Same Sex Attraction

Chris Cole

The struggle of same sex attraction is one that is very complex. Many with this struggle–I will refer to those who struggle with same sex attraction as the ‘struggler’–say that they have felt this way all of their life. It runs deep to the core of one’s gender identity. I want to say that in order to understand the root causes, the struggler needs to do his research. In this article, I will focus on the root causes from a human development stand point. I will also direct you to some resources that you should read and study yourself.

Same sex attraction is rooted in an effort to get homo-emotional, or same-sex, love needs met. These needs include longings for love, acceptance, and belonging. They are to be first met in the relationship with one’s father and mother, and are critical to one’s sense of security. Berger (1995) explains: ‘masculinity and femininity are communicated to us as children through those people in our lives who symbolize to us masculinity and femininity (mother and father). In order to acquire a healthy personal identity, we must encounter loving and healthy relationships with members of both sexes’ (p.58). Home is where these emotional needs are satisfied, and where healthy role modeling of one’s masculine gender by the father is experienced leads to healthy gender identity development in both boys and girls. For boys, another developmental process occurs as he differentiates from the mother and identifies with his father. Nicolosi and Nicolosi (2002) state, ‘Girls can continue to develop in the feminine identification through the relationship with their mothers. On the other hand, a boy has an additional developmental task’to disidentify from his mother and identify with his father’ (p.23). Konrad (1987) highlights that gender development is an acquired social learning process that children experience in the family environment. ‘Gender identity, on the other hand, is a process that begins at birth. As children begin to explore their own bodies, they combine this information with the way society treats them to create an image of themselves as boys and girls’ (p.35). The role the father plays in healthy gender identity development is significant to boys (and to girls). Boys who have fathers who are nurturing, warm, decisive, strong, and are active in their child’s socialization will help that child develop a healthy sexual identity. Again, Nicolosi and Nicolosi (2002) touch on the importance of the father: ‘the boy’s father has to do his part. He needs to mirror and affirm his son’s maleness. He can play rough-and-tumble games with his son’games that are decidedly different from those he would play with a little girl. As a result, the son will learn more of what it means to be a male. And he will accept his body as a representation of his maleness’ (p.24). So, two important things happen when a boy bonds with his father: he receives his father’s love and approval, and also develops a strong sense of male gender identity.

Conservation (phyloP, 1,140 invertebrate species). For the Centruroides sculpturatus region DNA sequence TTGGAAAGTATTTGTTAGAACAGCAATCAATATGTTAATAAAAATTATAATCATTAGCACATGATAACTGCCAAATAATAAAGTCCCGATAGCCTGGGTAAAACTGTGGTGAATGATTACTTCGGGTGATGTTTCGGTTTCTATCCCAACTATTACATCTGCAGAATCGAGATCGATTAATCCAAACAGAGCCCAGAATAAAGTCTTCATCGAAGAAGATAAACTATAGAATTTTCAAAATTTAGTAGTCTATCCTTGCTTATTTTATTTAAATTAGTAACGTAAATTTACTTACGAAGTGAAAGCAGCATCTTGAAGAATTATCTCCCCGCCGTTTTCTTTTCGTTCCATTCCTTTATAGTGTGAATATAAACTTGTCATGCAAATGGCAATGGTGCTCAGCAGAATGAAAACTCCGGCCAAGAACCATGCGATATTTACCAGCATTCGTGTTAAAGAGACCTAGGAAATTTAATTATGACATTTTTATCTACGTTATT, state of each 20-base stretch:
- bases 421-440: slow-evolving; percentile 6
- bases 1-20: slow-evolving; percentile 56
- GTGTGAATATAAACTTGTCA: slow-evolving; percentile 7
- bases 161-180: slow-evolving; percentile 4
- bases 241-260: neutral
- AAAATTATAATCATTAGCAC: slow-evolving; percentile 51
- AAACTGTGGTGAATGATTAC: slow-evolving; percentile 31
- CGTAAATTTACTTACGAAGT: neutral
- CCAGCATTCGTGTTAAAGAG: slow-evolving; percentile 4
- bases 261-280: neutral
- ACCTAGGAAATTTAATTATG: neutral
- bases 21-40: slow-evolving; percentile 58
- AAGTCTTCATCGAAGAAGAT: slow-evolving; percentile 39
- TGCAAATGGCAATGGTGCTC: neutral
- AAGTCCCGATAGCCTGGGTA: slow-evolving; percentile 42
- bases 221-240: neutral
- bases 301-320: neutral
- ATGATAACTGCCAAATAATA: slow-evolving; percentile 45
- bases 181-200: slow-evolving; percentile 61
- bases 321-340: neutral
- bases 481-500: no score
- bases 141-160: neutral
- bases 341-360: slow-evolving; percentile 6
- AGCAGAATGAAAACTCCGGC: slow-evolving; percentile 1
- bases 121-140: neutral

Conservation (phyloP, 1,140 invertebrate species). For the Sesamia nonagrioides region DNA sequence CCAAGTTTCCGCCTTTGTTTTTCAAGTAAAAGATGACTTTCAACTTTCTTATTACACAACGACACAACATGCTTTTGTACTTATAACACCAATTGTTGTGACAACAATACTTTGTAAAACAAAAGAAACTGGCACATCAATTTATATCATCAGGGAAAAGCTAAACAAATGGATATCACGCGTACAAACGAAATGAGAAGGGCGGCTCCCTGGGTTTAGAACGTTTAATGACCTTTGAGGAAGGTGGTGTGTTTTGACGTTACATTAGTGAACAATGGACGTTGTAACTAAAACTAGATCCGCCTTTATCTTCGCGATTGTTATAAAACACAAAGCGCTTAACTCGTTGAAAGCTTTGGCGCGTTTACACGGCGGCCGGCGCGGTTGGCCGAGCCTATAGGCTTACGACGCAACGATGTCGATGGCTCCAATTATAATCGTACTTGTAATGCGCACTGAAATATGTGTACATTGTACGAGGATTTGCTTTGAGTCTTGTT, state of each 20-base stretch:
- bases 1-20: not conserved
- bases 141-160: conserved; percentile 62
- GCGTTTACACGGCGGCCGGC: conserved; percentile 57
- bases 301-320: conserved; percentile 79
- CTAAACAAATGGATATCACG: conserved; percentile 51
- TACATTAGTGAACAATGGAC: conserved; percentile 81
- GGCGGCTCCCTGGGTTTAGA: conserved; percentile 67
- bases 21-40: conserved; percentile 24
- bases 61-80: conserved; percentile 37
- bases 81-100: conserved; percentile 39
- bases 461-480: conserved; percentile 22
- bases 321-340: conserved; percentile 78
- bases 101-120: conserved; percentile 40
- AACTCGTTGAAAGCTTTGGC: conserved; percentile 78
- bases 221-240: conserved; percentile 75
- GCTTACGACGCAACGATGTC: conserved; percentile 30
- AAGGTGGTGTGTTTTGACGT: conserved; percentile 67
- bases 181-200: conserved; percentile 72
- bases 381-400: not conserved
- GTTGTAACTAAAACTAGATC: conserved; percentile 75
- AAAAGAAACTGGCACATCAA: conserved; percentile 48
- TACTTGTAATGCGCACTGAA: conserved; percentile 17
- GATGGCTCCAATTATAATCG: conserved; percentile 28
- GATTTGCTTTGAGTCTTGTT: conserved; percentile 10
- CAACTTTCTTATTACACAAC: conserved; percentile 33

So how does same sex attraction develop? One common experience among gays is the report of having a poor relationship with one’s father. Failure on the part of the father to affirm and bond with his son leads to a deficit of unmet needs in the child. In many cases, fathers were relationally absent (either physically or emotionally), inadequate, withdrawn, passive (with a dominant mother), hostile, abusive, or alcoholic. This impairment in the relationship would result in the boy feeling inadequate in his maleness, lacking confidence in one’s own gender, which then leads to feelings of uncomfortability in developing healthy interaction among his male relationships. Konrad (1987) states that ‘homosexuals experience a critical deficit in their relationships with their fathers while growing up, meaning that normal psychological needs which should have been met by the father/son bond are left unfulfilled’ (42-43). One should note that actions on the part of the father may be unintentional, even seemingly non-threatening. Yet, it is important to note that the perspective of the child is one of woundedness, thus creating a defensive detachment. Again Konrad (1987) explains: ‘it’s not necessarily what kind of father these men are but how their children react to them that can cause psychological damage, perhaps by simply blocking normal attachment to them’ (p.44). As the boy withdraws from his father to avoid further hurt, his same sex love needs go unmet. Thus at the root of one’s ‘homosexual’ drive is an effort to get same sex love needs met that needed to be met in the father/son relationship. Konrad (1987) points out ‘that homosexuals detach from their fathers to prevent further hurt and/or not to identify with them. For some this may have been an unconscious, subtle detachment. But for others, it was an overt vow not to be anything like their father. The severity of this detachment varies from person to person and is more obvious in some than others’ (p. 46). As the boy detaches from his father, there is also a corresponding detachment from his own body. Nicolosi and Nicolosi (2002) make this point: ‘the boy who makes the unconscious decision to detach himself from his own male body is well on his way to developing a homosexual orientation. Such a boy will sometimes be obviously effeminate, but more often he ‘ like most pre-homosexual boys’ is what we call gender-nonconforming. That is, he will be somewhat different, with no close male buddies at that developmental stage when other boys are breaking away from close friendships with little girls (about six to eleven) in order to develop a secure masculine identity (p.24).